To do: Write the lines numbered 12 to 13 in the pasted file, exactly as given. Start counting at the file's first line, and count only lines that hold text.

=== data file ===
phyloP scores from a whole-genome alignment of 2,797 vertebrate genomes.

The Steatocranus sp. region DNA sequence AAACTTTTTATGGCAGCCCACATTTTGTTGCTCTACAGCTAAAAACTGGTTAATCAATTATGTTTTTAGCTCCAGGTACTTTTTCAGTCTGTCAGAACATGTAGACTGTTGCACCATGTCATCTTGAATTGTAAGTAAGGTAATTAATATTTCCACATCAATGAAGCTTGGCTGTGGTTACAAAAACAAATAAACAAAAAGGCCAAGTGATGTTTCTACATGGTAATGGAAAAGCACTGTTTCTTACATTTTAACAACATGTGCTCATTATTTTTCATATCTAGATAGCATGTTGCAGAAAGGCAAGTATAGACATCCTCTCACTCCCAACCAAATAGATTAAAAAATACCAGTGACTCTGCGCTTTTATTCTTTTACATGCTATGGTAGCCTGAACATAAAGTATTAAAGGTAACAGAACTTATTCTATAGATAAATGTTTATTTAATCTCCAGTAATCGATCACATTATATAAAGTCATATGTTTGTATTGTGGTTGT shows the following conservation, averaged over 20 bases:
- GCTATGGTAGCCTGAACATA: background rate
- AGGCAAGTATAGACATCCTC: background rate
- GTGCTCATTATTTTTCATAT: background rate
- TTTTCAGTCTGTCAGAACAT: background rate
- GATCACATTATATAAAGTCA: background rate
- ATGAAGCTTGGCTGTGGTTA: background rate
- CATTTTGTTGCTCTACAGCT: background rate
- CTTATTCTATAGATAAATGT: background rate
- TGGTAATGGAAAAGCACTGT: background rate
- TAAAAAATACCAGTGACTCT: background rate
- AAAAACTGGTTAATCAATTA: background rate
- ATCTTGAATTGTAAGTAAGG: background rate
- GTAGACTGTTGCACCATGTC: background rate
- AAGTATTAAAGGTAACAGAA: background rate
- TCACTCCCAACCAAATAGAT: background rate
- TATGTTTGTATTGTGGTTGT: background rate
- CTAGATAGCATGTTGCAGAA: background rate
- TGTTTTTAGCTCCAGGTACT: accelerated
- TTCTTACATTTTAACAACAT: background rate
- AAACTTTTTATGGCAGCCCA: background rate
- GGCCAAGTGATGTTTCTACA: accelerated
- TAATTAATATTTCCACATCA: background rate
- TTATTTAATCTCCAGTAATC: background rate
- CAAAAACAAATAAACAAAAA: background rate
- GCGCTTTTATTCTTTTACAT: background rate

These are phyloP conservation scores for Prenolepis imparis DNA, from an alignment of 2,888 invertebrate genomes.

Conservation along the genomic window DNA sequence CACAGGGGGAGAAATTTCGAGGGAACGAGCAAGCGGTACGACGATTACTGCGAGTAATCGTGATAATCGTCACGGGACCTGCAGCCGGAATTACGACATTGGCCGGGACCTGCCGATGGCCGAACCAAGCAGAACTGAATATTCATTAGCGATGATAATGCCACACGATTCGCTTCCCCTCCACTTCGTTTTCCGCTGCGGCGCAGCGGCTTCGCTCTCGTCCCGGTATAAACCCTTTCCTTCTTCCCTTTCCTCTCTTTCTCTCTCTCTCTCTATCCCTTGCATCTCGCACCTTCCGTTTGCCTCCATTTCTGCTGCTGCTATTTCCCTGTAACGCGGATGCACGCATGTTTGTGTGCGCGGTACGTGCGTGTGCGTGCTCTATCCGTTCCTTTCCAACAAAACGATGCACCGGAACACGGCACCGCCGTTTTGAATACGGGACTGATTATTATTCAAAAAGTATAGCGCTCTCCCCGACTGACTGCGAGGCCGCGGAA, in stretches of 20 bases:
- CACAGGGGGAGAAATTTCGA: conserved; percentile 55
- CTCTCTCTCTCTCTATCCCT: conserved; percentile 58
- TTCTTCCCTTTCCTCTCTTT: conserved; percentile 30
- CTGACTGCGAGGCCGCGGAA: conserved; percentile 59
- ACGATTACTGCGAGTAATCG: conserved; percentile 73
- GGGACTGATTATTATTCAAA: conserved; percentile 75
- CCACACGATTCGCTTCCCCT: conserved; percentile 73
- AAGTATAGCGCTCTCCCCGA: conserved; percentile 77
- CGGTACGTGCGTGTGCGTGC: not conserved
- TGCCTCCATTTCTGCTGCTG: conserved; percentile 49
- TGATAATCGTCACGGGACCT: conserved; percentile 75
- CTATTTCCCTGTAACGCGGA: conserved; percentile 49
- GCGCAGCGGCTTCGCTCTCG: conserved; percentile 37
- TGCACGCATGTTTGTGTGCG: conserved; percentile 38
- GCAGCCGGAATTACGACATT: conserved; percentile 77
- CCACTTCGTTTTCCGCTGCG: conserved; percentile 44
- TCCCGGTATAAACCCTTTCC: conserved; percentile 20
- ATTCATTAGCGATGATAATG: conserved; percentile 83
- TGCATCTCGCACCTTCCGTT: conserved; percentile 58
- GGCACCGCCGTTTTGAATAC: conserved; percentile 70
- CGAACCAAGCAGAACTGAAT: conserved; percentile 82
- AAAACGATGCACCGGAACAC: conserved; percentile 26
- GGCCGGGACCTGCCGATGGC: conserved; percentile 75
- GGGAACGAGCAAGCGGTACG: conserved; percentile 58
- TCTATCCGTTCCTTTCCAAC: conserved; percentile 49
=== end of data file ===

- TAAAAAATACCAGTGACTCT: background rate
- AAAAACTGGTTAATCAATTA: background rate